I work for a new company that is looking to invest in Devon/Cornwall to provide freehold affordable property and also 12 month holiday let. The amount of red tape that has already to be dealt with is ridiculous and any increase along with increased costs may put us off as developers. We also have a strong company policy that we will use local businesses, in not only the construction, but maintenance, as well as running extra bus services for our sites and local population. We are committed to supporting the local economy and have our owners become fully immersed in the local areas. This issue has to be sensibly approached, but taxing people out of the area is not the way to do it, ESPECIALLY retrospective taxation. We have worked very closely with councils to ensure that the local area is not adversely affected, but improved for the benefit of all. We are expecting to employ 200+ people over the next two years. 200 more people that may be able to get on the property ladder and contribute positively to the local economy. My partner and myself are planning to move in the very near future to Cornwall and if we do have a second home we will build it. More holiday makers means more money for local business!!!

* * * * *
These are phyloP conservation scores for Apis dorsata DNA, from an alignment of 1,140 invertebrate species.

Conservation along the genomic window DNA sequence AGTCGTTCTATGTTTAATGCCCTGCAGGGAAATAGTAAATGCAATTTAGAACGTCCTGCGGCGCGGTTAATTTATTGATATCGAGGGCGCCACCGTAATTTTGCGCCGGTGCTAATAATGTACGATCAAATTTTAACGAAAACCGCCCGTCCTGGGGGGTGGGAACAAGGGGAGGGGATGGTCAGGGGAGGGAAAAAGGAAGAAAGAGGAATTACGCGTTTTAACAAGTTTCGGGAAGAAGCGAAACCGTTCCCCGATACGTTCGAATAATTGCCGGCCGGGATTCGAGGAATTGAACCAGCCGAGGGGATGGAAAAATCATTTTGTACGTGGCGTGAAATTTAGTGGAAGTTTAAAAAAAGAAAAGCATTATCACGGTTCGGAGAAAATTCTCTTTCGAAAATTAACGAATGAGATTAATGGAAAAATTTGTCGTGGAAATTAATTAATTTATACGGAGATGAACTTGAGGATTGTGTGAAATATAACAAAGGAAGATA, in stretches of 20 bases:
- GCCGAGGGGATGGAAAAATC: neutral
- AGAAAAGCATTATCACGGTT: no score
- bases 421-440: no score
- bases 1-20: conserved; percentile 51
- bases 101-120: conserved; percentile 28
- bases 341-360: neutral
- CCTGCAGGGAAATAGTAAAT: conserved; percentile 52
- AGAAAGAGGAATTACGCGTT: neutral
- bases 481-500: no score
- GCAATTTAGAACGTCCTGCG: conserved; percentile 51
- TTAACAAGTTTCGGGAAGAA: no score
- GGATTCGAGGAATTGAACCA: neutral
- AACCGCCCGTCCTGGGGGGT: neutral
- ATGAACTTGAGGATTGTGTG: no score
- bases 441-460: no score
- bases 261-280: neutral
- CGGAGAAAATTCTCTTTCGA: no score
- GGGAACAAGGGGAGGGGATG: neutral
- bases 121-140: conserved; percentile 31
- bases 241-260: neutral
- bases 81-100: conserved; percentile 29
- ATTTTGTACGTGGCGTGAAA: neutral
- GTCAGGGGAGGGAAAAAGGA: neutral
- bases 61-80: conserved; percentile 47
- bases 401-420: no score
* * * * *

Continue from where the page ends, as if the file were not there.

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  • arblast  |  April 02 2013, 11:21AM

    People that buy second homes put wealth into the country, get over it.

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  • Stork  |  April 02 2013, 11:08AM